Leaping Luchadores

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The New York Sun

There are certain individuals who just aren’t cut out for the clergy. Just as young Maria had to leave the nunnery in “The Sound of Music” to find her true calling with the von Trapp family, Nacho was meant to stray from the monastery so that he could wear stretch pants, wrestle, and provide for the little Mexican orphans in his care.

Jack Black plays the title character in this Mexican tale of digression, redemption, and bad accents. As a young man, Nacho (ne Ignacio) was orphaned by his missionary parents: “They tried to convert each other,” he recalls. “But then they got married instead. And then they died.”

Living in the monastery where he was raised, Nacho works as a cook, feeding slop to the orphans because he cannot afford to buy fresh food. But he dreams of the spandex and the status that accompany life as a successful Lucha Libre wrestler. When Nacho sees a poster for a wrestling contest, he finds a partner, Esqueleto (Hector Jimenez), and decides to try his luck. They join the amateur Lucha circuit, and though they may not be the most successful pair, they have excellent costumes.

Nacho has trouble reconciling his passion for wrestling with his faith – or rather the faith of Sister Encarnacion (Ana de la Reguera), the owner of the habit he is sleazily trying to get into. Finally, though, he realizes that he can justify his antics if his motivations are good, and he proceeds to expend his energy improving the lives of the children at his monastery.

All of this gives Mr. Black and the motley cast of “Nacho Libre” plenty of time to flex their humorous muscle. Mr. Black takes to the role with characteristic gusto, preening, posing, and accentuating his spandex-swathed belly at every opportunity. (The man’s unusually expressive eyebrows are an affront to plastic surgeons everywhere).

There is something intrinsically funny about a chubby man in stretchy pants, and Mr. Black isn’t afraid to strut when he’s wearing his underwear on the outside (or any other time, really). He also uses his ever-shifting Hispanic accent to full effect. Mr. Black may not be the first white man to impersonate a Latino on film, but he seems to take more pleasure in it than his predecessors. His method of leaning on the final word of his statements is sure to send many children running around their houses annoying their parents with wrestling maneuvers and bad Spanish accents.

Mr. Black teams up here with writer Mike White – with whom he worked on “School of Rock” – and Jared Hess, the director of “Napoleon Dynamite.” Both of their influences can be felt in the film, from Nacho’s developmentally stalled Pied Piper role to his potential for cult status. But it is Mr. Hess whose aesthetic pervades the film.

With “Napoleon Dynamite,” Mr. Hess established a formula that is slightly reworked here and could become a highly successful model for family-friendly cinema. Mr. Hess’s films reflect his faith, and though it is not always clear which religion is onscreen here, vaguely Mormon traces run throughout his work. Neither “Nacho” nor “Napoleon” has an excess of violence, bad language, or sexuality.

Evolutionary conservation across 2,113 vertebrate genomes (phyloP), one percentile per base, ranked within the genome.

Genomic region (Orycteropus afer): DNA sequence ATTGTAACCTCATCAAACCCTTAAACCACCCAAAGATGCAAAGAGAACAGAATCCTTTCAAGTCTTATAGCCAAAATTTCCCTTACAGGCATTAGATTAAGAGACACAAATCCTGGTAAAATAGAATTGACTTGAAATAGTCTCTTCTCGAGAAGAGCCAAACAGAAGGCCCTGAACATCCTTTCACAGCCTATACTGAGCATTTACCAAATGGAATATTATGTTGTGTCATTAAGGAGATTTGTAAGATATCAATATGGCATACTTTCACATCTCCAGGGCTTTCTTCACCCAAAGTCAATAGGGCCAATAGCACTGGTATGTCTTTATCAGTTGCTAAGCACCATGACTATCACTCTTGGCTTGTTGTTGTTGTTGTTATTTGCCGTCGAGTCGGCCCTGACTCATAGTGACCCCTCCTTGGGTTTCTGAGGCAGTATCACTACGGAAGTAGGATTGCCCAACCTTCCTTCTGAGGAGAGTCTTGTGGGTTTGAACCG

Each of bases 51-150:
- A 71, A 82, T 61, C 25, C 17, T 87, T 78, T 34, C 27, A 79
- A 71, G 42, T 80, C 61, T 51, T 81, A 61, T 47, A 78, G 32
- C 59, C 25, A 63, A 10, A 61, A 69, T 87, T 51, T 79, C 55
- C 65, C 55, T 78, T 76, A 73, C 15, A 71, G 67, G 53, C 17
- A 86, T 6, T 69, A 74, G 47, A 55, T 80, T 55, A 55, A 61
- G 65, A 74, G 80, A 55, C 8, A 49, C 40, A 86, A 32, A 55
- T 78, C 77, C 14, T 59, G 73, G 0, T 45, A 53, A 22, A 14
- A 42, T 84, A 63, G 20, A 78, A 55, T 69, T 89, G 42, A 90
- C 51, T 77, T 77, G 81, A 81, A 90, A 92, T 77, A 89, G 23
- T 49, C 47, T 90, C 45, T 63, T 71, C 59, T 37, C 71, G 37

Whereas “Napoleon Dynamite” was geared toward a general audience, this film – produced by Disney and rated PG – is mainly for children. It also posits Mr. Black as a role model, odd as that may seem. As in “School of Rock,” his intellectually stilted character – an outsider with an outsized sense of self – encourages children to dream big. And he even makes a compelling case for children eating their vegetables: As soon as Nacho brings vegetables to the monastery, his wrestling partner’s teeth whiten.

Some may object to what could be perceived as mockery of Mexico and Lucha Libre wrestling, but it is clear that the film’s parody is well intentioned. Mr. Black is clearly not a native Spanish speaker, and no one in Nacho’s Mexico even speaks Spanish. (They communicate in English, only using occasional Spanish words for emphasis.) But all the other actors are Mexican and many of the men he fights in the ring are real luchadores. Like “Napoleon Dynamite,” “Nacho Libre” doesn’t merely mock the odd world and misfits it has created: It idolizes it, too.

A bigger problem lies in the meme aesthetic Mr. Hess imparts on his films. The secret to Mr. Hess’s success may be that any phrase said with enough gusto can be quoted by adoring fans ad infinitum. Like Jon Heder’s Napoleon, nearly everything that comes out of Nacho’s mouth is a quotable catch phrase. And as much as Mr. Heder’s character inspired admiration, there was also a backlash.

But even with that possible consequence, the good humor that pervades Mr. Hess’s films is contagious. Some of the set pieces of “Nacho” might not work as intended, but if audiences are willing to accept the premises of Mr. Hess’s cinematic dioramas, there are plenty of moments to be enjoyed: “Nacho Libre” contains one of the best flying leaps on film, a wicked monk-mobile, and the best method of adult baptism I’ve seen.

And beyond the hilarity of a chubster in spandex rolling around in efforts to be tough, the film imparts some real-life lessons. As Nacho says to one of the young orphans who walks in on him in his Luchador costume: “Chancho, when you are a man … sometimes you wear stretchy pants … in your room. Just for fun.”


The New York Sun

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